AUSTIN (KXAN) — A new report from the USDA shows the number of people who don’t know where their next meal is coming from has gone down over the past few years in Texas. The report shows there was a slight dip in food insecurity from 2015-17 to 2018-20 and a more than 5% decrease over the past 10 years.

What the report indicates, according to experts, is the pandemic and other recent disasters pushed publicly-funded nutrition programs into overdrive, and in many cases they worked.

“Last year, when many Americans lost jobs, were furloughed, or had a dramatic fluctuation in hours and incomes due to widespread closures and quarantines, our federal safety net programs mitigated hunger for households across the country,” Jeremy Everett, founder and executive director of the Baylor Collaborative on Hunger and Poverty, wrote to KXAN.

Still, there are more than 4.2 million Texans and one in four kids in our state suffering from food insecurity right now, according to that Texas-based Hunger and Poverty collaborative.

Central Texas trends show much different picture

In Central Texas specifically, that decrease in food insecurity the USDA is seeing statewide is not reflected, Derrick Chubbs, the president and CEO of the Central Texas Food Bank, said.

“I’m not saying that it’s wrong, I’m just saying that it’s not our experience,” Chubbs said. “Pre-pandemic, let’s just say from 2019, our food insecurity rates were about 13.2%, and in 2021 they’re calculated at 15.4%. That’s a 16% increase not a decrease.”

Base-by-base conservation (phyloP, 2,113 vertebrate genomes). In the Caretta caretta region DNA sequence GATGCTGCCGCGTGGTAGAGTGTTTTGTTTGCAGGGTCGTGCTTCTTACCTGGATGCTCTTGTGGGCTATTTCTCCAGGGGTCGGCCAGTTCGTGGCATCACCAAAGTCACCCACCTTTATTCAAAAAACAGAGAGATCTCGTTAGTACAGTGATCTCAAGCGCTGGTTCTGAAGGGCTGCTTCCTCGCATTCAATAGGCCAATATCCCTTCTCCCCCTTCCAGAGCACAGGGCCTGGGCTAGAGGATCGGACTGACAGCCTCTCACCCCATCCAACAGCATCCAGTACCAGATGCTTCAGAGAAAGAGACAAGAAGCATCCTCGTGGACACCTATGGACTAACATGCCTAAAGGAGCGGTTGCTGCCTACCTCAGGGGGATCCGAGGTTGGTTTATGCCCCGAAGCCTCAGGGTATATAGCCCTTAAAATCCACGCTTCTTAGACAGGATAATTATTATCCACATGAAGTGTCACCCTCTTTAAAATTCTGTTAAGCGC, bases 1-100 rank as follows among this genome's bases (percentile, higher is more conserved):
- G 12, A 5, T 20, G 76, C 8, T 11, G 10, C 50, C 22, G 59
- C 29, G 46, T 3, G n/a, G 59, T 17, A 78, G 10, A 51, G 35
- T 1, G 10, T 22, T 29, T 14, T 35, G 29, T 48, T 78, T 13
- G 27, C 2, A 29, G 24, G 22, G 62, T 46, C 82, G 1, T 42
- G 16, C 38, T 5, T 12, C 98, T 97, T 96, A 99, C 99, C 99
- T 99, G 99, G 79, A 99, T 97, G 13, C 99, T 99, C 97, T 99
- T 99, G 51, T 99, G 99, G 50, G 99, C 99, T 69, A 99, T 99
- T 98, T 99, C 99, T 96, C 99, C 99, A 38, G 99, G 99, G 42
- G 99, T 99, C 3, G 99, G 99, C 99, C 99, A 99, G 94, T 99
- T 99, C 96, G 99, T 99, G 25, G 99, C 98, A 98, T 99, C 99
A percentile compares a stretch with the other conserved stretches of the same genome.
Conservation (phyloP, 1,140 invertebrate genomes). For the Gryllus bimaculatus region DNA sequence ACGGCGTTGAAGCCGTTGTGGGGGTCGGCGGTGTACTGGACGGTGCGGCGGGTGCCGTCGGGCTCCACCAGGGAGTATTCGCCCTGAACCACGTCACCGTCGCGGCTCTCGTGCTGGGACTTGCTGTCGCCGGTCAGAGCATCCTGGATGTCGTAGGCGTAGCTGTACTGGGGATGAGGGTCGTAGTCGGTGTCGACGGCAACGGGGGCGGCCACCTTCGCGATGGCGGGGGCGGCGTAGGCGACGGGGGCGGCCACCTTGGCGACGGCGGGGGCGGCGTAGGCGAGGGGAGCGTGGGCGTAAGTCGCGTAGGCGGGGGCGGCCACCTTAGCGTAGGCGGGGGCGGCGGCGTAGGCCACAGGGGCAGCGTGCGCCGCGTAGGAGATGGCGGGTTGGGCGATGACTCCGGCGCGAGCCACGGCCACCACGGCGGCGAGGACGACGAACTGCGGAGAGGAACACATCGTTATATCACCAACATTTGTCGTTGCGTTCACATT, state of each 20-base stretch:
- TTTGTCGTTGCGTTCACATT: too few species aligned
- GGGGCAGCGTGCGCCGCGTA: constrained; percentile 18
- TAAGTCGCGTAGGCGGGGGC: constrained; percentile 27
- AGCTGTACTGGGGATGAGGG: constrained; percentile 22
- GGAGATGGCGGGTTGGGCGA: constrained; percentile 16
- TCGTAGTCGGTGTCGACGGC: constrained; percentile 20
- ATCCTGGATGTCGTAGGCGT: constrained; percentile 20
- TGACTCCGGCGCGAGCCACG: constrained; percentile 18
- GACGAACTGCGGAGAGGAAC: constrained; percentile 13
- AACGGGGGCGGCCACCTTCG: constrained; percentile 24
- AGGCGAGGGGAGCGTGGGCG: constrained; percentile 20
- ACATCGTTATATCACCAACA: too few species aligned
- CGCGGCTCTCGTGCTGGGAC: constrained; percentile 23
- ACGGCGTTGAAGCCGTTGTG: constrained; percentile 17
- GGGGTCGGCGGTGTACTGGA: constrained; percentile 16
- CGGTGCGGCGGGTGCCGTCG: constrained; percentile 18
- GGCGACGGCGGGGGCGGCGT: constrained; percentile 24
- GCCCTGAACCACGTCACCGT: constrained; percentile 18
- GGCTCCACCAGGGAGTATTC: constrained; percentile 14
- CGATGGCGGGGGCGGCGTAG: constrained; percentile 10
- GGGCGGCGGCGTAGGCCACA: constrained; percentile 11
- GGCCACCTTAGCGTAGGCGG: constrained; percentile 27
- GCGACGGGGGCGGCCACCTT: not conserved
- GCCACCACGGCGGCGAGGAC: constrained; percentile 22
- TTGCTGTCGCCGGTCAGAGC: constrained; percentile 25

Chubbs says childhood food insecurity is also up 21%.

“If we didn’t know it before, there’s nothing like a line over at Nelson field where we’re distributing food to 6,000 or 7,000 people to just bring the point across that we have a hunger problem not only in Central Texas, but we have one throughout this nation,” Chubbs said.

He also said the food bank spent roughly $100,000 a month purchasing food before the pandemic started. That’s up to $1 million a month during the pandemic.

Communities of color disproportionately impacted

Where findings from the USDA and the Central Texas Food Bank do match up is in their findings that communities of color are disproportionately impacted by food insecurity both during the pandemic and in general.

“Unfortunately, for Black and Hispanic households, food insecurity climbed – in some cases rather extremely. People of color continue to bear the brunt of our broken social systems,” Everett told KXAN of the USDA report.

It’s something the Central Texas Food Bank has seen too.

“That’s something that the pandemic really shined a bright light on,” Chubbs said. “If the pandemic didn’t do it, the freeze did it more.”

Central Texas Food Bank says it’s working on several programs and pilots to chip away at that issue. For example, the City of Austin, Central Texas Food Bank and other groups have partnered on a pilot with Amazon to have groceries delivered directly to people who can’t make it to food distribution events or grocery stores.

They’re also looking at partner agencies, particularly those that focus on homebound deliveries, to further that mission.

How to give, get help

If you or someone you know is struggling with food insecurity, you can find resources near you on the Central Texas Food Banks’ ‘find food’ section of its website.

Chubbs says they are in need of donations and volunteers. Summer is traditionally a busy time for the food bank.

To sign up to volunteer or donate, check out the website. You can sign up to volunteer at a mobile food pantry, in a warehouse, community kitchen, garden or partner sites.